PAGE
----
The AI|JT Journey

“Begin at the beginning,” the King said, very gravely, “and go on till you come to the end: then stop.”― Lewis Carroll, Alice in Wonderland

I deliberated for quite some time before writing this first blog post.

Where do you start on a topic as rich, interesting, and complex as Artificial Intelligence?

Should I begin by explaining basic concepts? Tell the story of how AI got from Turing to today? Or would it be better to simply begin in medias res; in the middle of the action?

I gave it a great deal of thought and finally decided that rather than beginning at any of those beginnings, I should spend a bit of time telling you a bit about my own beginnings.

No, I don’t think I’m all that interesting – but I’m hoping this is the start of a beautiful friendship between you and me – and understanding where I’m coming from might give you a bit of perspective on my (admittedly unusual) take on AI; a perspective that is grounded in pragmatism, tempered by optimism – and found at the intersection of Data Science, Mathematics, and Psychology.

My First PhD: The School of Hard Knocks

I had…. shall we say, an inauspicious beginning and a somewhat sub-optimal childhood.

My very first memory is of urinating blood. I was three-years-old and as certain as a toddler can be that I would be unlikely to reach my next birthday. My parents beat me nearly every day for as long as I can remember. They beat me into unconscious seven times (or was it eight?) and lit me on fire twice. My mother resented me for being born – and when I was nine, my father tried to trade me to a pedophile to have some work done on his house. That’s when I started running away and living on the streets.

I sold newspapers on a street corner, cleaned up and hauled beef in a Brooklyn butcher shop (Chic & Hi’s on Ditmas Avenue), and eventually lucked into a job running numbers for two bookies in midtown Manhattan: Primo and Tommy Two. When I was old enough, I started doing collections. When our little gang would head out to make our rounds, Louisville Sluggers firmly in hand, Tommy would always remind us, “Don’t forget your gloves!” No cop, he reasoned, would hassle a bunch of kids, presumptively on their way to the park. But our targets knew better. And if you don’t think you would pay a pack of nearly feral fourteen-year-olds the vig on that twenty large you owed Primo… Wanna bet? Batter up.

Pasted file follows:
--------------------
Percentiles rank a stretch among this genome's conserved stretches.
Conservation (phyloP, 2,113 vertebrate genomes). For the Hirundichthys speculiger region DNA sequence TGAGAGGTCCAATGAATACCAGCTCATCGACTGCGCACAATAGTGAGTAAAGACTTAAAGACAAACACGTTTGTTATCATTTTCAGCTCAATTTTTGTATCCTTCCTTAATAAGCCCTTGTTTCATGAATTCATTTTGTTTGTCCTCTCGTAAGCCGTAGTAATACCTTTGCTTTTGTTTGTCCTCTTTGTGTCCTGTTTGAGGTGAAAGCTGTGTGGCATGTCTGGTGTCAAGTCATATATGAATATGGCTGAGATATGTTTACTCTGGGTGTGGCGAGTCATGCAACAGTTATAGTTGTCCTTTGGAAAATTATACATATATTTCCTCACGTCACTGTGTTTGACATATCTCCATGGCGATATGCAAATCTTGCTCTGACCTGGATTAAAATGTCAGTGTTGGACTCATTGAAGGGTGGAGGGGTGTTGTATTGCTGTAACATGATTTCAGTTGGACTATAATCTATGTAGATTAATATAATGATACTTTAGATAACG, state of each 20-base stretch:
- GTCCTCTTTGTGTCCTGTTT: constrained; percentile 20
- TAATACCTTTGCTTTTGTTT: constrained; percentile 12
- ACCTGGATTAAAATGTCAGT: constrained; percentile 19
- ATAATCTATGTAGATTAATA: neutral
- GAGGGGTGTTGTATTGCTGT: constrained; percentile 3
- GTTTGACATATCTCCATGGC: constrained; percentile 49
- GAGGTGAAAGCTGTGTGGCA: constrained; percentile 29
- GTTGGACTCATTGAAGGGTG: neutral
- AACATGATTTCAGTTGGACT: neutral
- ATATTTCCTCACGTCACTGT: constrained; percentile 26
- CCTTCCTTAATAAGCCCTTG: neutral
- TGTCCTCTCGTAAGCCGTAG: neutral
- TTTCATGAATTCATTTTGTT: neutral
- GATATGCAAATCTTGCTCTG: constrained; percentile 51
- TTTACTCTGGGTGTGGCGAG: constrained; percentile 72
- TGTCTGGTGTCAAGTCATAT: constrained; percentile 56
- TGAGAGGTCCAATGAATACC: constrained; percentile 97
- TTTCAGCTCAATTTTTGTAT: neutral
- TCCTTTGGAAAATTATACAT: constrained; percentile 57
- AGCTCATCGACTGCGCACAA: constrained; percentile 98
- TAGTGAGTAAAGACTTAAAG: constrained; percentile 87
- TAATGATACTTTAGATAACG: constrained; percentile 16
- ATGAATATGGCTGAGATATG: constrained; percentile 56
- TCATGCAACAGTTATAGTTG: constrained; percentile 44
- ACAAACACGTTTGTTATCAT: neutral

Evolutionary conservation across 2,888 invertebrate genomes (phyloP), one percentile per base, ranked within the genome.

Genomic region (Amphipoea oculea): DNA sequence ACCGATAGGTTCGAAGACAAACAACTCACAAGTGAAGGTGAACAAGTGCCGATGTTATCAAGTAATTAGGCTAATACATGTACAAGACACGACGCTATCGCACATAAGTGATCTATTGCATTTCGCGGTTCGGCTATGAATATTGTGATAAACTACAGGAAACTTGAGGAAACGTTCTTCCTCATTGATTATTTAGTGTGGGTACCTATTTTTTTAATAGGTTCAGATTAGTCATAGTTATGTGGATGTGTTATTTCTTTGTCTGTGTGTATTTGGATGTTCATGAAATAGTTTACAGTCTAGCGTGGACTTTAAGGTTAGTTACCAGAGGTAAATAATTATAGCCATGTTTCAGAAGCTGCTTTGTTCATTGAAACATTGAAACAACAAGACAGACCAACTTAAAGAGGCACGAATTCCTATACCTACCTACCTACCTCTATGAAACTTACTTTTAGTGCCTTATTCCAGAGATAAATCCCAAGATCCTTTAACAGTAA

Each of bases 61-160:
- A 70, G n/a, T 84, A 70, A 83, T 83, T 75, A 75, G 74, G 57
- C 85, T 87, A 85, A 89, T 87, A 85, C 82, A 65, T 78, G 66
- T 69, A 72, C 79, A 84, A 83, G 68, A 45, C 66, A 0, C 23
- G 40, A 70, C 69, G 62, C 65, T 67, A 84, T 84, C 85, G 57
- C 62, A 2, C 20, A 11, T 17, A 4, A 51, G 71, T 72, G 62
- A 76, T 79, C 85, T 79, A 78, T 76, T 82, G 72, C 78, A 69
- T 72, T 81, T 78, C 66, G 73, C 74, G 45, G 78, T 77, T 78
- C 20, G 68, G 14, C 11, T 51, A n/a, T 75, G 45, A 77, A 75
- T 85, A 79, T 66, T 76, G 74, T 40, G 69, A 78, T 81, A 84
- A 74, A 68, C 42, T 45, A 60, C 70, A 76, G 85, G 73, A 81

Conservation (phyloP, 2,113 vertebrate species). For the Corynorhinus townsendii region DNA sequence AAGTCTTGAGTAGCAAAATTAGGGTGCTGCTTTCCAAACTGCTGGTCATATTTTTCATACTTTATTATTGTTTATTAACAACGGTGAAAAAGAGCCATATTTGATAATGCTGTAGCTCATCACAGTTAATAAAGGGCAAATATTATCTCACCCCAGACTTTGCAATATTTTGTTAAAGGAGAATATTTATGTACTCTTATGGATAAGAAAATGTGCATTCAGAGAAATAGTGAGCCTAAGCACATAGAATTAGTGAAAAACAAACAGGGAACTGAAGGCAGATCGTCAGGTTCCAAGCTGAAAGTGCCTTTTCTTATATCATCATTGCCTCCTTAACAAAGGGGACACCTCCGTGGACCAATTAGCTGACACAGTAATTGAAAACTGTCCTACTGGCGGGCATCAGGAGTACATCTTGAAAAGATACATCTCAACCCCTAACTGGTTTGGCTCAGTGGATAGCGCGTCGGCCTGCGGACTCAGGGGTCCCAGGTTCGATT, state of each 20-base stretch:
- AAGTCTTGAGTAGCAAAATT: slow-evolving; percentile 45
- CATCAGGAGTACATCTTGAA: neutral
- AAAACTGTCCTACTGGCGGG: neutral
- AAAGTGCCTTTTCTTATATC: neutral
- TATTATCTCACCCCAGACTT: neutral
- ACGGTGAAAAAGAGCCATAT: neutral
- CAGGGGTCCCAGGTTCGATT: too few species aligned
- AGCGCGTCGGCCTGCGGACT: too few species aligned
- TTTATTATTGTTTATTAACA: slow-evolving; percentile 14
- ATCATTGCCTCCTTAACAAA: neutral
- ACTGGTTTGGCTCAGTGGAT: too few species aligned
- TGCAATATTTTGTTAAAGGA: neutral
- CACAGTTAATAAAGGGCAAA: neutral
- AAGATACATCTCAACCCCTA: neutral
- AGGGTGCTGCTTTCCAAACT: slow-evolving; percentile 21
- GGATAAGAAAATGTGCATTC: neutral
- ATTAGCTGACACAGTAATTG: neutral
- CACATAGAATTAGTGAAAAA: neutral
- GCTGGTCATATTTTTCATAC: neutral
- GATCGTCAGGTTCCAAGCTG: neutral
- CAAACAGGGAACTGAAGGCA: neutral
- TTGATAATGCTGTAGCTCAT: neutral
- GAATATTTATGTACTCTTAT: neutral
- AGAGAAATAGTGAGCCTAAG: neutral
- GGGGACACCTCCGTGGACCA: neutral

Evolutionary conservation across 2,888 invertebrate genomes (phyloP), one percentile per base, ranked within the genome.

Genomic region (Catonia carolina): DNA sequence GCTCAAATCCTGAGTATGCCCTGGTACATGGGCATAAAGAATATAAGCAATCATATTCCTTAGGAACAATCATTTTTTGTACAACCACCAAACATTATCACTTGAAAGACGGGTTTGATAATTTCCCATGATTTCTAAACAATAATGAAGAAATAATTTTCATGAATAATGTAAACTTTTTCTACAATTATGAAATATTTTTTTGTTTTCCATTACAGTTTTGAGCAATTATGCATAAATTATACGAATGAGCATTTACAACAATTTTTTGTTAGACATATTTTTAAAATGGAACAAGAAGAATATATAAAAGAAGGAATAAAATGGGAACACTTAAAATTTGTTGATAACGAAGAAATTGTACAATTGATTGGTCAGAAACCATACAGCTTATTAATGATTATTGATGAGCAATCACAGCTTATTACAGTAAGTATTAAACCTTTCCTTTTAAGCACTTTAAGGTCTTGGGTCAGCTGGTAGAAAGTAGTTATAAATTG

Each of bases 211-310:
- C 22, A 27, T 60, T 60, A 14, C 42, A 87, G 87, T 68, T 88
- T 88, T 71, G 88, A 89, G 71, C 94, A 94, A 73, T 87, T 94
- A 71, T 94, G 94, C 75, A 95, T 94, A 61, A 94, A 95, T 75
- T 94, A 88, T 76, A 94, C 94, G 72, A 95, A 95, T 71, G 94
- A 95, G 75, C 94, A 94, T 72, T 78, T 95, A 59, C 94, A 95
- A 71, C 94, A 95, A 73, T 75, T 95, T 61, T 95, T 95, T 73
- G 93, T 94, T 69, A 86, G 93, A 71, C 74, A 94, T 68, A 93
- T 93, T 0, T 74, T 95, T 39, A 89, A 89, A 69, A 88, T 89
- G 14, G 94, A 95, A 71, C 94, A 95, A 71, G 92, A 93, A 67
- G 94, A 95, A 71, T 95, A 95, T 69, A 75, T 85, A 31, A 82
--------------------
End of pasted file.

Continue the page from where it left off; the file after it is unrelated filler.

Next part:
Living on the streets and sleeping in the alleys, parks, and subways of New York was when I first started to think about psychology. What if you could somehow understand, predict, and influence behaviors? Wouldn’t it be something if you had some insight as to why that guy was about to kick your ass? What if you could predict when that twitchy junkie was about to snap? And what if – and this was the big one – what if you could influence what people were going to do before they did it?

That was why I stayed in school (that, and I knew Primo would have Tommy beat my ass if I dropped out). Because it was in school – Ditmas Junior High School, to be precise – that I first learned about this guy named Sigmund Freud. The Id, the Ego, the Superego… Wow! Someone actually came up with a science for reading people’s minds… I can still remember that first lecture like it was yesterday.

I supplemented my education while keeping warm in the evenings in the New York Public Library, and that’s where I met the mentors who would shape my intellective life: Sherlock Holmes, Carl Sagan, Socrates, and Martin Gardner. My constant companies and dearest friends.